Arterial dP/dtmax accurately reflects left ventricular contractility during shock when adequate vascular filling is achieved
1 Medical Intensive Care Unit, University Hospital of Liège, Liège, Belgium
2 Faculty of Sciences, University of Liège, Liège, Belgium
3 Emergency Department, University Hospital of Liège, Liège, Belgium
4 Mechanical Engineering Department, University of Canterbury, Christchurch, New Zealand
BMC Cardiovascular Disorders 2012, 12:13 doi:10.1186/1471-2261-12-13Published: 1 March 2012
Peak first derivative of femoral artery pressure (arterial dP/dtmax) derived from fluid-filled catheter remains questionable to assess left ventricular (LV) contractility during shock. The aim of this study was to test if arterial dP/dtmax is reliable for assessing LV contractility during various hemodynamic conditions such as endotoxin-induced shock and catecholamine infusion.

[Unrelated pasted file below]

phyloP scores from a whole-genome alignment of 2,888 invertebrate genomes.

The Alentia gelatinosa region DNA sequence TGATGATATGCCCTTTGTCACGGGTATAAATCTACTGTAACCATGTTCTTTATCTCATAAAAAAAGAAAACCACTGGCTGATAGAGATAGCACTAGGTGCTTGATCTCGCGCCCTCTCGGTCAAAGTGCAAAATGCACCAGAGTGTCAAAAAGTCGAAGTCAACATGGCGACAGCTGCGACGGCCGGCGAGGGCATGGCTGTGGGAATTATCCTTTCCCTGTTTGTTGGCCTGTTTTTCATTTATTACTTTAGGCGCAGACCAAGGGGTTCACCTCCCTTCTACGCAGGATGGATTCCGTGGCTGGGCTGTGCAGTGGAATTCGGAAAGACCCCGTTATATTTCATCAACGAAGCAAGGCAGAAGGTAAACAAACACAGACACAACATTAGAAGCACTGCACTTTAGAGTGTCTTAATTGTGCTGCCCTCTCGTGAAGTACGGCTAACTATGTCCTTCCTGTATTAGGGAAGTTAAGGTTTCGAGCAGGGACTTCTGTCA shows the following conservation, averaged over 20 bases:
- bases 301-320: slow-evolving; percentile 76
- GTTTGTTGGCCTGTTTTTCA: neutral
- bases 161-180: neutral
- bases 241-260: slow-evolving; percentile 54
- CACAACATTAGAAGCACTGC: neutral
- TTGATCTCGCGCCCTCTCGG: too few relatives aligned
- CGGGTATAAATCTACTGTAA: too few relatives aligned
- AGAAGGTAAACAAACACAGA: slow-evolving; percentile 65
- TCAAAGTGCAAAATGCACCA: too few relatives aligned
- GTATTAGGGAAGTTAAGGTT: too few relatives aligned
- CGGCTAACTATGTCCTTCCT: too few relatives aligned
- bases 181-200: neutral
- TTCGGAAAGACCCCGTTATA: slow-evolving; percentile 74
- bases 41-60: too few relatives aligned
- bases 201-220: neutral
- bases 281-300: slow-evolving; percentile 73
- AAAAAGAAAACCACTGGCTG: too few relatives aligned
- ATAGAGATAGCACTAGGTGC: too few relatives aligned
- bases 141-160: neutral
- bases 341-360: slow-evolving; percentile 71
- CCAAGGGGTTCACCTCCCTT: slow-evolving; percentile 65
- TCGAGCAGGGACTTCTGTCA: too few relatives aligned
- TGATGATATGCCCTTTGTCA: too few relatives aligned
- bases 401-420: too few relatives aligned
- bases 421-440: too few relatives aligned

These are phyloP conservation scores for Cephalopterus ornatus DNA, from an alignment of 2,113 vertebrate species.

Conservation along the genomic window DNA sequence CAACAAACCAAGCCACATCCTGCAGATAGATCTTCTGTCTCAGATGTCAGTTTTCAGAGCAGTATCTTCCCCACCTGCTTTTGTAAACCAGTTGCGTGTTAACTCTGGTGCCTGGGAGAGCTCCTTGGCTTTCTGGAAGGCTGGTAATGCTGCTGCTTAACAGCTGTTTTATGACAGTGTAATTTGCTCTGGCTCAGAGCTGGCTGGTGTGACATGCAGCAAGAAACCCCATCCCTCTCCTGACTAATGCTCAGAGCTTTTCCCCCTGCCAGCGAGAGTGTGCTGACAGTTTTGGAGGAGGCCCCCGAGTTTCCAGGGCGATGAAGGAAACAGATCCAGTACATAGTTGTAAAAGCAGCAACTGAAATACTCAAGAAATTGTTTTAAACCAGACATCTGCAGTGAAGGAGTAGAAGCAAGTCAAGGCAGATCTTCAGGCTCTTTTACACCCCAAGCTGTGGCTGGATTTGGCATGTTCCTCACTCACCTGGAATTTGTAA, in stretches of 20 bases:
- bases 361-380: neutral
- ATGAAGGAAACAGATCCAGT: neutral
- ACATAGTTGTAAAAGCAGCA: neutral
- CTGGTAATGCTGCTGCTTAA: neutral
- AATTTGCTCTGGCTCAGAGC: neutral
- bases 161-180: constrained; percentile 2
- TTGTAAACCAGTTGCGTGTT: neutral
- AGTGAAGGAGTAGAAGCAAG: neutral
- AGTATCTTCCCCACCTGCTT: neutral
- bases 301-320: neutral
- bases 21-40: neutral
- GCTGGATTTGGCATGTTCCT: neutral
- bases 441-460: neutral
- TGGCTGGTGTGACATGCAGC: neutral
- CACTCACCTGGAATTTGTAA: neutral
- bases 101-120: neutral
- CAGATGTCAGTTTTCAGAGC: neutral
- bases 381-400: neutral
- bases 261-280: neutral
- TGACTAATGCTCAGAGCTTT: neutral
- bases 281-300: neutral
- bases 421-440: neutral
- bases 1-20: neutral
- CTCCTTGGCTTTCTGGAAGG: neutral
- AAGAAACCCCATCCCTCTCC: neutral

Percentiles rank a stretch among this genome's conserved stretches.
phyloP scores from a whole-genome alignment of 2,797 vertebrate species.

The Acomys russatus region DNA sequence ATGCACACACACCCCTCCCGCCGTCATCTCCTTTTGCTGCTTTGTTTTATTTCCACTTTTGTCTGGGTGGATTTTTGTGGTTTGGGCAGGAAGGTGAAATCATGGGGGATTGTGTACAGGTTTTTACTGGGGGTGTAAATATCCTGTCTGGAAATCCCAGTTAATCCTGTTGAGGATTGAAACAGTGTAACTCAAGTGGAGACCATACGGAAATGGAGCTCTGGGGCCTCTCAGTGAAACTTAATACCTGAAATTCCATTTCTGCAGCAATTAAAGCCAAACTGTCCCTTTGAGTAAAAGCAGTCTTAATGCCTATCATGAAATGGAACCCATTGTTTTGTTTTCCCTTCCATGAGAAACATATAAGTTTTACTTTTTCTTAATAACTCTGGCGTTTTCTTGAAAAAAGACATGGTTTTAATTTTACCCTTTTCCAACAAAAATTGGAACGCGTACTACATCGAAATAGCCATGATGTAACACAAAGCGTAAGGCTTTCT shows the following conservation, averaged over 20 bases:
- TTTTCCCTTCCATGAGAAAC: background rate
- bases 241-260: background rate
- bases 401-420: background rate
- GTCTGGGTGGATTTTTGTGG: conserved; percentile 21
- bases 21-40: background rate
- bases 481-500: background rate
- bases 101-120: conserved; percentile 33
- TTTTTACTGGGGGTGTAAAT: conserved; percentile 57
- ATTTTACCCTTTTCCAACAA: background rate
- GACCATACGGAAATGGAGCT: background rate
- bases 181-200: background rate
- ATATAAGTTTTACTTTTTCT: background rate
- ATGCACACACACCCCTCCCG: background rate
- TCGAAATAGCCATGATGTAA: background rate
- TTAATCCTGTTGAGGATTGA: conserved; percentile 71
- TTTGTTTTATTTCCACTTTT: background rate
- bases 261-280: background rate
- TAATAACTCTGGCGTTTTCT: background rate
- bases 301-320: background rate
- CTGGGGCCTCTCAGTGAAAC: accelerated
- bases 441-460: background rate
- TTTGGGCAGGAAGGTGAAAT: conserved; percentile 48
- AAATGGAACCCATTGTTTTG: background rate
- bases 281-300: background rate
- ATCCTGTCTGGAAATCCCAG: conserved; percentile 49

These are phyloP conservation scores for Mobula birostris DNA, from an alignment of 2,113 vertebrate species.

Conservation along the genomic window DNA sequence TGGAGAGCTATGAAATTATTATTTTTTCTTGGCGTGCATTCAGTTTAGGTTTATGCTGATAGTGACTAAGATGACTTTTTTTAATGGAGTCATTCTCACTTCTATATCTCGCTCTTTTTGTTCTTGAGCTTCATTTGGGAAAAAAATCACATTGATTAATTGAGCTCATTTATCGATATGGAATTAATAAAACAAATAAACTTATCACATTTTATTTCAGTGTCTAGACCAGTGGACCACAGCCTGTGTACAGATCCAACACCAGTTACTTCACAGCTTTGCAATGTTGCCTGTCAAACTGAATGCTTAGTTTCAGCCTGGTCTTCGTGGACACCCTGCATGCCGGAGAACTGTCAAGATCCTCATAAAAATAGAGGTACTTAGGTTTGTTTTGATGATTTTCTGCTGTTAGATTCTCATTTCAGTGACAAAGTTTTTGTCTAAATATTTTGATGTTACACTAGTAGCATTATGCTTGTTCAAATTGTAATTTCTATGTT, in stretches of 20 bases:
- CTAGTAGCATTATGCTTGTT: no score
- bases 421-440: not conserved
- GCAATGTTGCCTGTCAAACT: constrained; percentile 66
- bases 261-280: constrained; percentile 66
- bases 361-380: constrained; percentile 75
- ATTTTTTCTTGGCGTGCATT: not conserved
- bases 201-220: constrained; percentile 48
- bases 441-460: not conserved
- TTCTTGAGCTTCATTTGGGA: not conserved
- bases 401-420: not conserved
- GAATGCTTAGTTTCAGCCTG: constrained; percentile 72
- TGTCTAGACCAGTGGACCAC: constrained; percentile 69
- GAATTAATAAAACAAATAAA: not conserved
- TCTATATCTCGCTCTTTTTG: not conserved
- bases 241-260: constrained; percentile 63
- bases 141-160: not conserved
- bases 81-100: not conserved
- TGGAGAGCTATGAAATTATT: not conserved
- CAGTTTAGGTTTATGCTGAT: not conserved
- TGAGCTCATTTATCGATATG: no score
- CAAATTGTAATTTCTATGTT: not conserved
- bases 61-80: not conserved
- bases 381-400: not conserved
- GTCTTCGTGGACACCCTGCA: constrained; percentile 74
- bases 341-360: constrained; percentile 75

Ventricular pressure-volume data obtained with a conductance catheter and invasive arterial pressure obtained with a fluid-filled catheter were continuously recorded in 6 anaesthetized and mechanically ventilated pigs. After a stabilization period, endotoxin was infused to induce shock. Catecholamines were transiently administrated during shock. Arterial dP/dtmax was compared to end-systolic elastance (Ees), the gold standard method for assessing LV contractility.
Endotoxin-induced shock and catecholamine infusion lead to significant variations in LV contractility. Overall, significant correlation (r = 0.51; p < 0.001) but low agreement between the two methods were observed. However, a far better correlation with a good agreement were observed when positive-pressure ventilation induced an arterial pulse pressure variation (PPV) ≤ 11% (r = 0.77; p < 0.001).
While arterial dP/dtmax and Ees were significantly correlated during various hemodynamic conditions, arterial dP/dtmax was more accurate for assessing LV contractility when adequate vascular filling, defined as PPV ≤ 11%, was achieved.